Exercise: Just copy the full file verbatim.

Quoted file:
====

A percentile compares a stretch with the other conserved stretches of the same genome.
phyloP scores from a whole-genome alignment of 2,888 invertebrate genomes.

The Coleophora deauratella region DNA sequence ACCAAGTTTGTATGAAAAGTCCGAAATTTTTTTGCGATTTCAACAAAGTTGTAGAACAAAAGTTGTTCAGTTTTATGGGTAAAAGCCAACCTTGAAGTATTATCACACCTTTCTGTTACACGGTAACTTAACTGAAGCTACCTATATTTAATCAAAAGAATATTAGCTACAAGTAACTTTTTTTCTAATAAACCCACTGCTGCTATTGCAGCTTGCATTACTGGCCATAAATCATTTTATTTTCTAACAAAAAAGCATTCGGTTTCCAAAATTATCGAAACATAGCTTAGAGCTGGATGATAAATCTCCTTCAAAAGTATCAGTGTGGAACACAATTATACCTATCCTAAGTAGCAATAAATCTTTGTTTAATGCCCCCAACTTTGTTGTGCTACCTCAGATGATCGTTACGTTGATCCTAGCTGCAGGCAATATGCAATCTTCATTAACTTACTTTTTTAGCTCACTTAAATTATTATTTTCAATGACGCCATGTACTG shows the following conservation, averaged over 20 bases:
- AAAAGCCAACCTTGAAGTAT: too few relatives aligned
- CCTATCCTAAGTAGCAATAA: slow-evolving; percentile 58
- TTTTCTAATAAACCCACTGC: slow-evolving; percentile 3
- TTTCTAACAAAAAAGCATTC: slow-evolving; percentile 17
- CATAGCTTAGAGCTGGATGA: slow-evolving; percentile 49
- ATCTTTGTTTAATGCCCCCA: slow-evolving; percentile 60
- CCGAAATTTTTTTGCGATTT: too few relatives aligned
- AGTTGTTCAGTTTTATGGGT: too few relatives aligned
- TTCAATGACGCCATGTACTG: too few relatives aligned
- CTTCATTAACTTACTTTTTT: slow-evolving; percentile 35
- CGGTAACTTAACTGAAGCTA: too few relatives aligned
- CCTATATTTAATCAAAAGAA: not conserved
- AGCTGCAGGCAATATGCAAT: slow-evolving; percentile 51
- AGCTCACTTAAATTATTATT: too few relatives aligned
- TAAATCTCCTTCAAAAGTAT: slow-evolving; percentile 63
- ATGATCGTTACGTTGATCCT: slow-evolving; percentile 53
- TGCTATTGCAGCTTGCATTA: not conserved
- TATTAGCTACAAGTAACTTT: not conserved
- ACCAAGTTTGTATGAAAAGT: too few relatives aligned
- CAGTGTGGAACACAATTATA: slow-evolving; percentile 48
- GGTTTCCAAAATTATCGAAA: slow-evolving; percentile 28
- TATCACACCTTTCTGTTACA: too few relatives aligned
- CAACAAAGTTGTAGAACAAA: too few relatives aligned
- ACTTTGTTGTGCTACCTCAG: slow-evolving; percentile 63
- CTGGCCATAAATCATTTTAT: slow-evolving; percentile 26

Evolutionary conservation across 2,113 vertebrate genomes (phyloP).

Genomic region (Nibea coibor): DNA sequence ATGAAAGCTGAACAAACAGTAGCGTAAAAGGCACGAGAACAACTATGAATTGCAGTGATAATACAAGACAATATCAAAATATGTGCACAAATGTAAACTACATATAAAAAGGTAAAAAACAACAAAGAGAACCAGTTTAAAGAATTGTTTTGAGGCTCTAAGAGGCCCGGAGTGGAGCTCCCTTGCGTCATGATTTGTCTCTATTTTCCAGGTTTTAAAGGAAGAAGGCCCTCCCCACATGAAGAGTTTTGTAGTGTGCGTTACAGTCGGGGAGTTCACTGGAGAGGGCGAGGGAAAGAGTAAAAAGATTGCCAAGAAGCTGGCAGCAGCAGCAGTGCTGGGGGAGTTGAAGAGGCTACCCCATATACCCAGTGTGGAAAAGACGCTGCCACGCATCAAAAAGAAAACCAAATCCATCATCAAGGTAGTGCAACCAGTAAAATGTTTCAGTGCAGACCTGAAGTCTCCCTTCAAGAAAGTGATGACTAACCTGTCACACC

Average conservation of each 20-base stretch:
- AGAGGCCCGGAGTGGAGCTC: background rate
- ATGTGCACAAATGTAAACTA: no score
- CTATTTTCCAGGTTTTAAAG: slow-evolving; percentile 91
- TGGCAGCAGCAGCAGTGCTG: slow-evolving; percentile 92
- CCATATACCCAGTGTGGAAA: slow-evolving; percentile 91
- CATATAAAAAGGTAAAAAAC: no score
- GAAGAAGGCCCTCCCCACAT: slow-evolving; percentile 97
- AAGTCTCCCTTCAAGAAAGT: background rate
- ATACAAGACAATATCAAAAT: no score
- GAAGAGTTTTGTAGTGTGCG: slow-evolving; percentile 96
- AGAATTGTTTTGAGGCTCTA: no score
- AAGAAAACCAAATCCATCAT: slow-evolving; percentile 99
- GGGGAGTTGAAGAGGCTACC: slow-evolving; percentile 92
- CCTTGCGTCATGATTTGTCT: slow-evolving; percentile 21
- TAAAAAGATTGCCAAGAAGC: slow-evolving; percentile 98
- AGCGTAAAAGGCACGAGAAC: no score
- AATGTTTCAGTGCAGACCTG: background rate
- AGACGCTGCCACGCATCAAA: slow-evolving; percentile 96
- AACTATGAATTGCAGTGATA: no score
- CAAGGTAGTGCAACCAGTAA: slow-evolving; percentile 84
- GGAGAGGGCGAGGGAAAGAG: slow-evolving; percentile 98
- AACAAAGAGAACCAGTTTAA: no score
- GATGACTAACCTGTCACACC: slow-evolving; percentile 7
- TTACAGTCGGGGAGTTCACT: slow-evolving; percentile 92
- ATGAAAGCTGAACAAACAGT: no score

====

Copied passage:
A percentile compares a stretch with the other conserved stretches of the same genome.
phyloP scores from a whole-genome alignment of 2,888 invertebrate genomes.

The Coleophora deauratella region DNA sequence ACCAAGTTTGTATGAAAAGTCCGAAATTTTTTTGCGATTTCAACAAAGTTGTAGAACAAAAGTTGTTCAGTTTTATGGGTAAAAGCCAACCTTGAAGTATTATCACACCTTTCTGTTACACGGTAACTTAACTGAAGCTACCTATATTTAATCAAAAGAATATTAGCTACAAGTAACTTTTTTTCTAATAAACCCACTGCTGCTATTGCAGCTTGCATTACTGGCCATAAATCATTTTATTTTCTAACAAAAAAGCATTCGGTTTCCAAAATTATCGAAACATAGCTTAGAGCTGGATGATAAATCTCCTTCAAAAGTATCAGTGTGGAACACAATTATACCTATCCTAAGTAGCAATAAATCTTTGTTTAATGCCCCCAACTTTGTTGTGCTACCTCAGATGATCGTTACGTTGATCCTAGCTGCAGGCAATATGCAATCTTCATTAACTTACTTTTTTAGCTCACTTAAATTATTATTTTCAATGACGCCATGTACTG shows the following conservation, averaged over 20 bases:
- AAAAGCCAACCTTGAAGTAT: too few relatives aligned
- CCTATCCTAAGTAGCAATAA: slow-evolving; percentile 58
- TTTTCTAATAAACCCACTGC: slow-evolving; percentile 3
- TTTCTAACAAAAAAGCATTC: slow-evolving; percentile 17
- CATAGCTTAGAGCTGGATGA: slow-evolving; percentile 49
- ATCTTTGTTTAATGCCCCCA: slow-evolving; percentile 60
- CCGAAATTTTTTTGCGATTT: too few relatives aligned
- AGTTGTTCAGTTTTATGGGT: too few relatives aligned
- TTCAATGACGCCATGTACTG: too few relatives aligned
- CTTCATTAACTTACTTTTTT: slow-evolving; percentile 35
- CGGTAACTTAACTGAAGCTA: too few relatives aligned
- CCTATATTTAATCAAAAGAA: not conserved
- AGCTGCAGGCAATATGCAAT: slow-evolving; percentile 51
- AGCTCACTTAAATTATTATT: too few relatives aligned
- TAAATCTCCTTCAAAAGTAT: slow-evolving; percentile 63
- ATGATCGTTACGTTGATCCT: slow-evolving; percentile 53
- TGCTATTGCAGCTTGCATTA: not conserved
- TATTAGCTACAAGTAACTTT: not conserved
- ACCAAGTTTGTATGAAAAGT: too few relatives aligned
- CAGTGTGGAACACAATTATA: slow-evolving; percentile 48
- GGTTTCCAAAATTATCGAAA: slow-evolving; percentile 28
- TATCACACCTTTCTGTTACA: too few relatives aligned
- CAACAAAGTTGTAGAACAAA: too few relatives aligned
- ACTTTGTTGTGCTACCTCAG: slow-evolving; percentile 63
- CTGGCCATAAATCATTTTAT: slow-evolving; percentile 26

Evolutionary conservation across 2,113 vertebrate genomes (phyloP).

Genomic region (Nibea coibor): DNA sequence ATGAAAGCTGAACAAACAGTAGCGTAAAAGGCACGAGAACAACTATGAATTGCAGTGATAATACAAGACAATATCAAAATATGTGCACAAATGTAAACTACATATAAAAAGGTAAAAAACAACAAAGAGAACCAGTTTAAAGAATTGTTTTGAGGCTCTAAGAGGCCCGGAGTGGAGCTCCCTTGCGTCATGATTTGTCTCTATTTTCCAGGTTTTAAAGGAAGAAGGCCCTCCCCACATGAAGAGTTTTGTAGTGTGCGTTACAGTCGGGGAGTTCACTGGAGAGGGCGAGGGAAAGAGTAAAAAGATTGCCAAGAAGCTGGCAGCAGCAGCAGTGCTGGGGGAGTTGAAGAGGCTACCCCATATACCCAGTGTGGAAAAGACGCTGCCACGCATCAAAAAGAAAACCAAATCCATCATCAAGGTAGTGCAACCAGTAAAATGTTTCAGTGCAGACCTGAAGTCTCCCTTCAAGAAAGTGATGACTAACCTGTCACACC

Average conservation of each 20-base stretch:
- AGAGGCCCGGAGTGGAGCTC: background rate
- ATGTGCACAAATGTAAACTA: no score
- CTATTTTCCAGGTTTTAAAG: slow-evolving; percentile 91
- TGGCAGCAGCAGCAGTGCTG: slow-evolving; percentile 92
- CCATATACCCAGTGTGGAAA: slow-evolving; percentile 91
- CATATAAAAAGGTAAAAAAC: no score
- GAAGAAGGCCCTCCCCACAT: slow-evolving; percentile 97
- AAGTCTCCCTTCAAGAAAGT: background rate
- ATACAAGACAATATCAAAAT: no score
- GAAGAGTTTTGTAGTGTGCG: slow-evolving; percentile 96
- AGAATTGTTTTGAGGCTCTA: no score
- AAGAAAACCAAATCCATCAT: slow-evolving; percentile 99
- GGGGAGTTGAAGAGGCTACC: slow-evolving; percentile 92
- CCTTGCGTCATGATTTGTCT: slow-evolving; percentile 21
- TAAAAAGATTGCCAAGAAGC: slow-evolving; percentile 98
- AGCGTAAAAGGCACGAGAAC: no score
- AATGTTTCAGTGCAGACCTG: background rate
- AGACGCTGCCACGCATCAAA: slow-evolving; percentile 96
- AACTATGAATTGCAGTGATA: no score
- CAAGGTAGTGCAACCAGTAA: slow-evolving; percentile 84
- GGAGAGGGCGAGGGAAAGAG: slow-evolving; percentile 98
- AACAAAGAGAACCAGTTTAA: no score
- GATGACTAACCTGTCACACC: slow-evolving; percentile 7
- TTACAGTCGGGGAGTTCACT: slow-evolving; percentile 92
- ATGAAAGCTGAACAAACAGT: no score